Saturday, September 17, 2016

Sign of the Times

 I had a Gordie Howe hat trick at the market yesterday:

  A goal, an assist and a fight.

  We met our goal of selling all the sweet corn we had picked that morning. I assisted a lady who had locked her keys in her car. I also had a discussion with a man and agreed to disagree about our allegedly high prices.

  Anyone who runs their own small business will have an unwanted familiarity with certain customers kvetching about prices.

  Big business is protected by many layers of staff from complaints. The clerk at Petro Canada doesn't give a fig about the disconnect between the price of West Texas crude and the pump price, so no one bothers unloading on them. You might as well argue with the gas pump.

  However, when someone spots the price maker in their cross-hairs, things can get heated.

  In my own case, our price for squash is ten cents higher than last year. The customer suggested that there should be no increase due to lower fuel prices, which represent about five per cent of my costs. He parted with the argument that the increased use of food banks was all the proof he needed of extortionately high food prices in Ontario.

  A little context......

  In 1962, my father bought a fifty acre farm in North Markham Township with a partner for $24,000.
After closing, the partner got cold feet and wanted his share back. My dad paid him and left the "For Sale" sign posted.

  No one called. Not a single offer for five years, until, in 1967, he got an offer for $27,000, which he accepted.

  An apples-to-apples fifty acre farm across the road just sold last year for $2,700,000; a price one hundred times greater than the 1967 price.

  There is a sign up on the wall in our market dating from the mid 1960's. I found it while demolishing an old drive shed on Elmer Harding's farm at Birchmount Road and Steeles Avenue. The farm has long since been blanketed by housing.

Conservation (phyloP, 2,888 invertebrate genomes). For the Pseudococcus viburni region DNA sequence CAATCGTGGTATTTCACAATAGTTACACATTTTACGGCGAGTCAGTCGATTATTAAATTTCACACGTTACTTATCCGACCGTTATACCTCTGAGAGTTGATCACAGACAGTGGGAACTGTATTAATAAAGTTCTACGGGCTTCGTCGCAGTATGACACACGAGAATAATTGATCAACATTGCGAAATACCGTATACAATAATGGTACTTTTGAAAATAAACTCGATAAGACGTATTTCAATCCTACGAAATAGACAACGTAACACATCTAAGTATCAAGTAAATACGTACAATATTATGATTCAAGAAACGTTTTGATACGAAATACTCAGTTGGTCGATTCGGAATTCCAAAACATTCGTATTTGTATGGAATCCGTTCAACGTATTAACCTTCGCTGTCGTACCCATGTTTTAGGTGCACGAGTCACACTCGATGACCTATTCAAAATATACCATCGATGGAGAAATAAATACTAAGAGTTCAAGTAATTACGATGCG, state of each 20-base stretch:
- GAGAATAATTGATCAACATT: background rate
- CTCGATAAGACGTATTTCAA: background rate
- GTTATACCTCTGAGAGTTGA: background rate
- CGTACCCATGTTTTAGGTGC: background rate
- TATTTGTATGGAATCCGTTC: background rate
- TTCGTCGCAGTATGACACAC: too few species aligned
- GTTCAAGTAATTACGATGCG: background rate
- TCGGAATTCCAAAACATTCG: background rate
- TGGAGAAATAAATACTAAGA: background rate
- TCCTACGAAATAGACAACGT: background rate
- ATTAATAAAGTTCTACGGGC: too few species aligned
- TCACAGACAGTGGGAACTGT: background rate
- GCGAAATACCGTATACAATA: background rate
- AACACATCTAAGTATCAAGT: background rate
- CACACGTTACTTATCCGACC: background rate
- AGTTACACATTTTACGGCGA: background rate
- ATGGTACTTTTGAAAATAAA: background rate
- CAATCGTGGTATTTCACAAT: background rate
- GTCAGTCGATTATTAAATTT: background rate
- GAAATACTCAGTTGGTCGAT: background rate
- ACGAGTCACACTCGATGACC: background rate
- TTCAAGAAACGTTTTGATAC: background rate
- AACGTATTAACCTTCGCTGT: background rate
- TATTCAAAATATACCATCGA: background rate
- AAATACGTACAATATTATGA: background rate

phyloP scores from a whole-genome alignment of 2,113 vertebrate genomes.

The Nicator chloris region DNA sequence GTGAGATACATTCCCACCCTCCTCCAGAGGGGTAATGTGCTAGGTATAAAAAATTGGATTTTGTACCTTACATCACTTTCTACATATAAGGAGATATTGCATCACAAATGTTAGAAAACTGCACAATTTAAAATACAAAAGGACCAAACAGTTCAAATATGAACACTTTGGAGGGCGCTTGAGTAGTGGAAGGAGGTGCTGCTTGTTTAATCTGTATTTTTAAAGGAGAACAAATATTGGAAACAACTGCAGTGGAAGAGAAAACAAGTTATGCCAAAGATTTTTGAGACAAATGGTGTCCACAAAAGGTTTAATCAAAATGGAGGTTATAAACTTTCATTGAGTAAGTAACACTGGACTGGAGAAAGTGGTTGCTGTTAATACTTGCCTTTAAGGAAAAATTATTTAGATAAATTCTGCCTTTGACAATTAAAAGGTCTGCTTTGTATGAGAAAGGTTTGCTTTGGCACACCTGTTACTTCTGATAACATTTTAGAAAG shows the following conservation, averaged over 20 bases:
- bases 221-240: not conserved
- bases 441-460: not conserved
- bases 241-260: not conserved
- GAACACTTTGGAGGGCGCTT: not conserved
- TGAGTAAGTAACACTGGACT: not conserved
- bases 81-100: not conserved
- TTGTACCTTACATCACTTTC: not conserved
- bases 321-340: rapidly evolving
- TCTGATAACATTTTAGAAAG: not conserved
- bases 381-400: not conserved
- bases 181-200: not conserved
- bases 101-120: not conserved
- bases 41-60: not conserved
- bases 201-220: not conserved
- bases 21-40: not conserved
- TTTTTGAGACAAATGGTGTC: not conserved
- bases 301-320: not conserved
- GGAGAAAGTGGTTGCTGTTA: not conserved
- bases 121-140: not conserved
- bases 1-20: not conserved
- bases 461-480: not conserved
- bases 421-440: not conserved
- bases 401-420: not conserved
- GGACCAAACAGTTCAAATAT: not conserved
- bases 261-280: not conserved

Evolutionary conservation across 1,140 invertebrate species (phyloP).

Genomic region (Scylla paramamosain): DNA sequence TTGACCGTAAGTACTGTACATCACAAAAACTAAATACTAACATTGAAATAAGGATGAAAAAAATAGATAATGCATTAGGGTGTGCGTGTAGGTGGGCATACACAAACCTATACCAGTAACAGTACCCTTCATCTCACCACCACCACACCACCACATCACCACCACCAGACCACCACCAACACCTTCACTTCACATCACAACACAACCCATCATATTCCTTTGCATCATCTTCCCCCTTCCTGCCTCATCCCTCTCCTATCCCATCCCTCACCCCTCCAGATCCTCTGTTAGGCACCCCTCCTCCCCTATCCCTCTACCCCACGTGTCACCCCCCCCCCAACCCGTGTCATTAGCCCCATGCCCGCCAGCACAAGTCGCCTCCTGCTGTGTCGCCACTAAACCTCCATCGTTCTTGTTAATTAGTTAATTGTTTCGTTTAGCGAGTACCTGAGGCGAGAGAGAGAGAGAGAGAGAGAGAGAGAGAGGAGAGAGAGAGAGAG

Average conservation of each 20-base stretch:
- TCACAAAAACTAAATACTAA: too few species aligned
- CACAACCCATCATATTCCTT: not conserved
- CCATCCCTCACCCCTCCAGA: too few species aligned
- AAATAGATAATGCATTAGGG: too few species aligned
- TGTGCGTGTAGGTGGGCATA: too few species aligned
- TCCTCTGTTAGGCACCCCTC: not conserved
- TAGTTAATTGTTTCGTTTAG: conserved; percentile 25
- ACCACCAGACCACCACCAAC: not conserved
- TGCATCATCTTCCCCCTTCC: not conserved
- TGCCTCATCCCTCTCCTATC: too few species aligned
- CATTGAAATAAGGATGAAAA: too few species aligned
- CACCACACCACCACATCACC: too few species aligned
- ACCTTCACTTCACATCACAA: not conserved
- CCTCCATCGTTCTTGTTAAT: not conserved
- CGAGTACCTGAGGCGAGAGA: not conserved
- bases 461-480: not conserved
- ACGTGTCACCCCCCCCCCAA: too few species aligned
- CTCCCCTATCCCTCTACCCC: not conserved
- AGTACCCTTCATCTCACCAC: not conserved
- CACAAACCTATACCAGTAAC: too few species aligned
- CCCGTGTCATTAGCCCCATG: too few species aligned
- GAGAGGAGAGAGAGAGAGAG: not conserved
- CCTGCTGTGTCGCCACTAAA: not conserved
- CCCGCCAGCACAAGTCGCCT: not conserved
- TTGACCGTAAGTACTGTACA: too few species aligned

"Sweet Corn 35 cents per dozen. $ 1.00 for 3 dozen"

  It is, of course, laughable cheap by today's standards and a lot of people joke about buying our corn for that price.

  Let's assume for a moment that sweet corn at 35 cents per dozen had seen an increase similar to that of raw land. That would make the 2016 sign read:

  "Sweet Corn $35 per dozen. $ 100 dollars for 3 dozen.

  I am not the first person to make the case for the fact that the higher price of food that is not leading to increased food bank use as much as it is the exponential rise in the price of housing. My argument is an oversimplification but it merits some consideration.

  In 1969, about 20 per cent of the average consumer's take home pay went for food. That figure in 2016 is about 10 per cent. Even the poorest one-fifth of Canada's population spends about 14 per cent on food, less than half the 30 per cent they spend on accommodation.(Terry Daynard; blog, Jan. 10, 2016)

  Meanwhile, the price for a detached home in Toronto has reached million dollar territory, making the dream of actually owning such a house unattainable for most home buyers. Those high prices may not last, but, realistically, how much would they fall in the event of a correction?

  Food in Canada ( unless you live in the far north) is still a bargain, and the fact that we live in a country where food is safe, fresh and widely available means that most Canadians have already won the global food lottery.

  Keeping his stick on the ice,


  P.S. Using that 100 multiplier for gasoline means that an Imperial gallon of gas that sold in 1969 for 35 cents per gallon  (1 Imperial gallon= 4.54 litres) would now cost $7.70 per litre!

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